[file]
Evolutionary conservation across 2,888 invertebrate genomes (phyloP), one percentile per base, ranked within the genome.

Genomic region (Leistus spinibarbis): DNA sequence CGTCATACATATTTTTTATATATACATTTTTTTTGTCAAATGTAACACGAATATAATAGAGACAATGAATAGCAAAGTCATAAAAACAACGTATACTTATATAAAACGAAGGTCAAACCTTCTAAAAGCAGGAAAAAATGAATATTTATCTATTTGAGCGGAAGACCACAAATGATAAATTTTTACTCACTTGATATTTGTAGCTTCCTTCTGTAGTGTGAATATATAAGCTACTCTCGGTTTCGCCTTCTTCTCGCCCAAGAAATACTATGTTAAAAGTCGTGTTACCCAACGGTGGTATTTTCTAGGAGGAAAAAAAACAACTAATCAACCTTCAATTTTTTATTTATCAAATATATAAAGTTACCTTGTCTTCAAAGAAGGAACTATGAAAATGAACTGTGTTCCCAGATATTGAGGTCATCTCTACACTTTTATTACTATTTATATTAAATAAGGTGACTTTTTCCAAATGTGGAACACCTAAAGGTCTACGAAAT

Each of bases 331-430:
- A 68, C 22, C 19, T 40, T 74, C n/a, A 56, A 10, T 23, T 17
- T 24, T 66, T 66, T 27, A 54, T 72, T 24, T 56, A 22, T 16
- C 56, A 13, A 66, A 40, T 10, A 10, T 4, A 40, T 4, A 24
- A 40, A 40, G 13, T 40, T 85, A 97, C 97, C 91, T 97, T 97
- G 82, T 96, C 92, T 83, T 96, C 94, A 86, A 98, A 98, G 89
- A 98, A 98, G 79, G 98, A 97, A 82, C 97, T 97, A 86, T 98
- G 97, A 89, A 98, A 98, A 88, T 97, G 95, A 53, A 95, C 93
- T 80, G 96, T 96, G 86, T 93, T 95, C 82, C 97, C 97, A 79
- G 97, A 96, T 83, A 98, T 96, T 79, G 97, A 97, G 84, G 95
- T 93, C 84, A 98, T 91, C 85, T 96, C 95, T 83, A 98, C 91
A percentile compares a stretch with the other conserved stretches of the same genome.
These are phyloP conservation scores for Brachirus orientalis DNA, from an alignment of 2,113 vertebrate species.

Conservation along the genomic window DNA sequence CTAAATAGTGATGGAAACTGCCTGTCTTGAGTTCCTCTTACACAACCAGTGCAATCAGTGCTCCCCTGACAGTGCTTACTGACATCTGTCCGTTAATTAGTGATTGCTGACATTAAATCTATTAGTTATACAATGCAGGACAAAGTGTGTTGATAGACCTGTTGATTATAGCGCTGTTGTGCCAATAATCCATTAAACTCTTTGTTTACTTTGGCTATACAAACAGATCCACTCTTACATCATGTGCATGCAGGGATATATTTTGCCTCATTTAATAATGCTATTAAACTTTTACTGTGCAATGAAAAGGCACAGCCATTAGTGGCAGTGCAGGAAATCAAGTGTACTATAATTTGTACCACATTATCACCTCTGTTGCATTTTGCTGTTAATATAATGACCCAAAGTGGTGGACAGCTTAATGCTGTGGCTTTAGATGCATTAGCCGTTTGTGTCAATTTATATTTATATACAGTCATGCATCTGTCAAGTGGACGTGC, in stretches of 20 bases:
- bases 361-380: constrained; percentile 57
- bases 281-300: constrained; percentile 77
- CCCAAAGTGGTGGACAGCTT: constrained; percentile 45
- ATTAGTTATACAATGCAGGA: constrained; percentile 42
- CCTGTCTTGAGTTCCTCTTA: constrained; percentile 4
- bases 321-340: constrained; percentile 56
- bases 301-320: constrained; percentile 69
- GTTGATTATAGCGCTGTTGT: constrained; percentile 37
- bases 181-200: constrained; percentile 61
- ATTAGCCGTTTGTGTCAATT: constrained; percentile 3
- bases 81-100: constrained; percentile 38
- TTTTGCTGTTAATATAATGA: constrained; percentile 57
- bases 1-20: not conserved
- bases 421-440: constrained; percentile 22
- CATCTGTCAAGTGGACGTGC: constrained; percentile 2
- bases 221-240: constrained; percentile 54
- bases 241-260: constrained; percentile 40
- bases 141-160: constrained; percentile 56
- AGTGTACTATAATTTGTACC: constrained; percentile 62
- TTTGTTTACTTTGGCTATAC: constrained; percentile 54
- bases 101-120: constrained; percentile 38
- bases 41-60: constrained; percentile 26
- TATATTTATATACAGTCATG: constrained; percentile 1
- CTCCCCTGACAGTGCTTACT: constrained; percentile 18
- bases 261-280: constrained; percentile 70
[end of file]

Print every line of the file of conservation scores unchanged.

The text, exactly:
Evolutionary conservation across 2,888 invertebrate genomes (phyloP), one percentile per base, ranked within the genome.

Genomic region (Leistus spinibarbis): DNA sequence CGTCATACATATTTTTTATATATACATTTTTTTTGTCAAATGTAACACGAATATAATAGAGACAATGAATAGCAAAGTCATAAAAACAACGTATACTTATATAAAACGAAGGTCAAACCTTCTAAAAGCAGGAAAAAATGAATATTTATCTATTTGAGCGGAAGACCACAAATGATAAATTTTTACTCACTTGATATTTGTAGCTTCCTTCTGTAGTGTGAATATATAAGCTACTCTCGGTTTCGCCTTCTTCTCGCCCAAGAAATACTATGTTAAAAGTCGTGTTACCCAACGGTGGTATTTTCTAGGAGGAAAAAAAACAACTAATCAACCTTCAATTTTTTATTTATCAAATATATAAAGTTACCTTGTCTTCAAAGAAGGAACTATGAAAATGAACTGTGTTCCCAGATATTGAGGTCATCTCTACACTTTTATTACTATTTATATTAAATAAGGTGACTTTTTCCAAATGTGGAACACCTAAAGGTCTACGAAAT

Each of bases 331-430:
- A 68, C 22, C 19, T 40, T 74, C n/a, A 56, A 10, T 23, T 17
- T 24, T 66, T 66, T 27, A 54, T 72, T 24, T 56, A 22, T 16
- C 56, A 13, A 66, A 40, T 10, A 10, T 4, A 40, T 4, A 24
- A 40, A 40, G 13, T 40, T 85, A 97, C 97, C 91, T 97, T 97
- G 82, T 96, C 92, T 83, T 96, C 94, A 86, A 98, A 98, G 89
- A 98, A 98, G 79, G 98, A 97, A 82, C 97, T 97, A 86, T 98
- G 97, A 89, A 98, A 98, A 88, T 97, G 95, A 53, A 95, C 93
- T 80, G 96, T 96, G 86, T 93, T 95, C 82, C 97, C 97, A 79
- G 97, A 96, T 83, A 98, T 96, T 79, G 97, A 97, G 84, G 95
- T 93, C 84, A 98, T 91, C 85, T 96, C 95, T 83, A 98, C 91
A percentile compares a stretch with the other conserved stretches of the same genome.
These are phyloP conservation scores for Brachirus orientalis DNA, from an alignment of 2,113 vertebrate species.

Conservation along the genomic window DNA sequence CTAAATAGTGATGGAAACTGCCTGTCTTGAGTTCCTCTTACACAACCAGTGCAATCAGTGCTCCCCTGACAGTGCTTACTGACATCTGTCCGTTAATTAGTGATTGCTGACATTAAATCTATTAGTTATACAATGCAGGACAAAGTGTGTTGATAGACCTGTTGATTATAGCGCTGTTGTGCCAATAATCCATTAAACTCTTTGTTTACTTTGGCTATACAAACAGATCCACTCTTACATCATGTGCATGCAGGGATATATTTTGCCTCATTTAATAATGCTATTAAACTTTTACTGTGCAATGAAAAGGCACAGCCATTAGTGGCAGTGCAGGAAATCAAGTGTACTATAATTTGTACCACATTATCACCTCTGTTGCATTTTGCTGTTAATATAATGACCCAAAGTGGTGGACAGCTTAATGCTGTGGCTTTAGATGCATTAGCCGTTTGTGTCAATTTATATTTATATACAGTCATGCATCTGTCAAGTGGACGTGC, in stretches of 20 bases:
- bases 361-380: constrained; percentile 57
- bases 281-300: constrained; percentile 77
- CCCAAAGTGGTGGACAGCTT: constrained; percentile 45
- ATTAGTTATACAATGCAGGA: constrained; percentile 42
- CCTGTCTTGAGTTCCTCTTA: constrained; percentile 4
- bases 321-340: constrained; percentile 56
- bases 301-320: constrained; percentile 69
- GTTGATTATAGCGCTGTTGT: constrained; percentile 37
- bases 181-200: constrained; percentile 61
- ATTAGCCGTTTGTGTCAATT: constrained; percentile 3
- bases 81-100: constrained; percentile 38
- TTTTGCTGTTAATATAATGA: constrained; percentile 57
- bases 1-20: not conserved
- bases 421-440: constrained; percentile 22
- CATCTGTCAAGTGGACGTGC: constrained; percentile 2
- bases 221-240: constrained; percentile 54
- bases 241-260: constrained; percentile 40
- bases 141-160: constrained; percentile 56
- AGTGTACTATAATTTGTACC: constrained; percentile 62
- TTTGTTTACTTTGGCTATAC: constrained; percentile 54
- bases 101-120: constrained; percentile 38
- bases 41-60: constrained; percentile 26
- TATATTTATATACAGTCATG: constrained; percentile 1
- CTCCCCTGACAGTGCTTACT: constrained; percentile 18
- bases 261-280: constrained; percentile 70